How peer influence can reduce dating violence

New York: Positive peer influences are associated with decreased dating violence, a new study led by an Indian-origin researcher, which looks deeper at risk and protective factors among teenagers who report dating violence and alcohol use, shows.

“We wanted to understand why dating violence occurs among young adults, so we analysed individual and social factors that might contribute,” said lead author Vijay Singh from the University of Michigan Injury Centre.

Patients ages 14 to 20 that came to the University of Michigan Injury Centre seeking care were asked to complete a survey on alcohol use, peers, mental health and dating violence.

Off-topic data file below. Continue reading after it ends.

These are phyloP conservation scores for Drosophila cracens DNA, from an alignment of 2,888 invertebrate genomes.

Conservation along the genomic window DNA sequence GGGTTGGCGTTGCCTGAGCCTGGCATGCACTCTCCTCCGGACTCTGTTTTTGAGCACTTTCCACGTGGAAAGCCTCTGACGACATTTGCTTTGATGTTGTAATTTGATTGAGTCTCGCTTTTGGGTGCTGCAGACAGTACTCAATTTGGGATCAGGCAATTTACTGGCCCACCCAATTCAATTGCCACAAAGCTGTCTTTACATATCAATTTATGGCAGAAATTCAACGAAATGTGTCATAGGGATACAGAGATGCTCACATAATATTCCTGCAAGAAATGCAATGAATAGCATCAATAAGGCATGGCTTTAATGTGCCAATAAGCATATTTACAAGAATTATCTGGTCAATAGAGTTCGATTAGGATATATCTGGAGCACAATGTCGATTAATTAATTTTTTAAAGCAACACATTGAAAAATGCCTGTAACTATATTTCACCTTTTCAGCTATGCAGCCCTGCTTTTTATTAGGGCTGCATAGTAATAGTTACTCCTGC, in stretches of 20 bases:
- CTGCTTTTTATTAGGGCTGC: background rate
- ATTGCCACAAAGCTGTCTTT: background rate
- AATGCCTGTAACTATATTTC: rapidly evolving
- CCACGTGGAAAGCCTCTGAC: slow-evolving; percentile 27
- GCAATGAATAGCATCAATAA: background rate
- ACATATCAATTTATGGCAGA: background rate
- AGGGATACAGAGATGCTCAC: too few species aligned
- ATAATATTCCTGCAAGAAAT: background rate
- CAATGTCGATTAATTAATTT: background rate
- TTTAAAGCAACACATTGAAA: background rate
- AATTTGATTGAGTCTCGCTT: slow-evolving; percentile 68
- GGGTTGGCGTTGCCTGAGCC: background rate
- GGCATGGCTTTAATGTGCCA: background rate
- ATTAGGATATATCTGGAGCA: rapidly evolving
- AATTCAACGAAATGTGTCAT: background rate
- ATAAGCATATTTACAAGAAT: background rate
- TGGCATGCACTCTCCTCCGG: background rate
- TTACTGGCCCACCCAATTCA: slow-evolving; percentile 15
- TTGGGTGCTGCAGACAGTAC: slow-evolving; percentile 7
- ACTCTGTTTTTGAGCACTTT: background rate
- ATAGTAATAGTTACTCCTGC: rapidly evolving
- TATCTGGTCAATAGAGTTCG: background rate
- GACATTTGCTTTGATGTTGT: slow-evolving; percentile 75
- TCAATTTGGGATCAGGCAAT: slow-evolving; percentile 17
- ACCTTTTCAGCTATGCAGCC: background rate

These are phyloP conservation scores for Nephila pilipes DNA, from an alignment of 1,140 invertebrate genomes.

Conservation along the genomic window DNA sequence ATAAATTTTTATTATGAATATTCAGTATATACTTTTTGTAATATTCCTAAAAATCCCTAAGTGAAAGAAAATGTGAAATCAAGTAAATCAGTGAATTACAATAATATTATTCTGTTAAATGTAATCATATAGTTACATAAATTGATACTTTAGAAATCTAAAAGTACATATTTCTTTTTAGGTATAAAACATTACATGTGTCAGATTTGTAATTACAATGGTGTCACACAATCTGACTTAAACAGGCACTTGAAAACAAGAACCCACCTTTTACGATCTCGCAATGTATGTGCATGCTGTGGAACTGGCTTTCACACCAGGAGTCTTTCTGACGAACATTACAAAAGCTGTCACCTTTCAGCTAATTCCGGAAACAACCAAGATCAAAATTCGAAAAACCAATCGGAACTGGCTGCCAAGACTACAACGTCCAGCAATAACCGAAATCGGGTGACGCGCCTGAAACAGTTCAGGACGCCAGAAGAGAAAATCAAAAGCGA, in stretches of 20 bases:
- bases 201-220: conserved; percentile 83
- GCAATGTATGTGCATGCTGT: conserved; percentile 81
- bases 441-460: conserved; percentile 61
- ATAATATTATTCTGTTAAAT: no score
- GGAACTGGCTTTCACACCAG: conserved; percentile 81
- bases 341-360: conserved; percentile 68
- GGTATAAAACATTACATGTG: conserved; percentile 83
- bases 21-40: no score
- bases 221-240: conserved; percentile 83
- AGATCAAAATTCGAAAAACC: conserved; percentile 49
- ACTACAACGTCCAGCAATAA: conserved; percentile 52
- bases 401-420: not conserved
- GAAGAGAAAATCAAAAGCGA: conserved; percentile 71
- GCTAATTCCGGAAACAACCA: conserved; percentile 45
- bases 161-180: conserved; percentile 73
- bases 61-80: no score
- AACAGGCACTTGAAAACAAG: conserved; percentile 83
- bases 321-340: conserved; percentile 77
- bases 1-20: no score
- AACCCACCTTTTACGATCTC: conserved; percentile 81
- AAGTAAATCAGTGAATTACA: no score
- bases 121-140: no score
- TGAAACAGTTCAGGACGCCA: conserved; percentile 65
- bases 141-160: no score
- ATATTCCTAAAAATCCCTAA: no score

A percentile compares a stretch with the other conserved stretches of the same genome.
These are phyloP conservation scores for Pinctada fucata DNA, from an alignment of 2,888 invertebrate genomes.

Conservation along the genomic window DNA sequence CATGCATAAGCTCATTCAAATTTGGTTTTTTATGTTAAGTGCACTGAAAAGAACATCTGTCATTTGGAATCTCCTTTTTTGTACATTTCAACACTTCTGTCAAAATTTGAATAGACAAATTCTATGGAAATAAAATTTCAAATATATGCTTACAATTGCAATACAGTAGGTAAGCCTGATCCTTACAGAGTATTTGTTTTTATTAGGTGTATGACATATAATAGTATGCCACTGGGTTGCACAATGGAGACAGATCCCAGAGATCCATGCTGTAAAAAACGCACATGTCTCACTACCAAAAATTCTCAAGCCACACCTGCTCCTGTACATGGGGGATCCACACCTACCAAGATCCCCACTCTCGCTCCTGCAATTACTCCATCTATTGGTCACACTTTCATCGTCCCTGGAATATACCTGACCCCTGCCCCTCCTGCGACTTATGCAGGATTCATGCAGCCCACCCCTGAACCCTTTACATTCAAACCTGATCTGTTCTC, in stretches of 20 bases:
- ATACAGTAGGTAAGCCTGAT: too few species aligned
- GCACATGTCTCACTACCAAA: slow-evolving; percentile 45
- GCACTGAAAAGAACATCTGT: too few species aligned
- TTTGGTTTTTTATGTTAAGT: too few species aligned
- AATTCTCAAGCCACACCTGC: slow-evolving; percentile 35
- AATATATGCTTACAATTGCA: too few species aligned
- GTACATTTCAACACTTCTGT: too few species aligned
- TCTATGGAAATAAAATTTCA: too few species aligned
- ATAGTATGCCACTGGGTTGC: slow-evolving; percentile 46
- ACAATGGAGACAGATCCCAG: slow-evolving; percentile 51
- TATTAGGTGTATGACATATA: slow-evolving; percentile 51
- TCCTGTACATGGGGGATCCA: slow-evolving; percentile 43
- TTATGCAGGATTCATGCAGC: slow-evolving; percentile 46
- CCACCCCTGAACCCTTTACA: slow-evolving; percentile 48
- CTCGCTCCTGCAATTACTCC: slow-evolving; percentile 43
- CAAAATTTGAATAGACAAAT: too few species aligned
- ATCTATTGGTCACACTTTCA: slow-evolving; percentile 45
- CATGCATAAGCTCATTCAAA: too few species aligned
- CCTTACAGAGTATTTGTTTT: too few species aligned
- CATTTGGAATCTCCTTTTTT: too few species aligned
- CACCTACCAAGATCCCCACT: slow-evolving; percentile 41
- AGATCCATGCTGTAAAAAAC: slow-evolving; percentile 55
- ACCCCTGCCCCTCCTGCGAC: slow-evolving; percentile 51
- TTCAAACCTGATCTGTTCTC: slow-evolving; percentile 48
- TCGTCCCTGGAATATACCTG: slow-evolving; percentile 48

From those survey results, 842 male and female patients reported alcohol misuse, of which nearly one in four reported past-year dating violence, defined as being either a victim or perpetrator of physical acts such as throwing something, slapping, pulling hair, pushing, shoving, kicking, hitting or punching.

The study found that positive peer influences are associated with reduced dating violence. This finding may reflect the importance of peers during adolescence and emerging adulthood.

“We believe these findings are important not only for healthcare providers, but also parents and peers of our youth,” Singh said.

The findings are consistent with other studies associating alcohol use with dating violence.

Findings from the study suggest dating violence interventions should harness the power of positive peer influences among youth, and assess if alcohol use, depression and suicidal ideation are factors that escalate or are coping mechanisms for dating violence.

The study appeared in the journal Drug and Alcohol Dependence.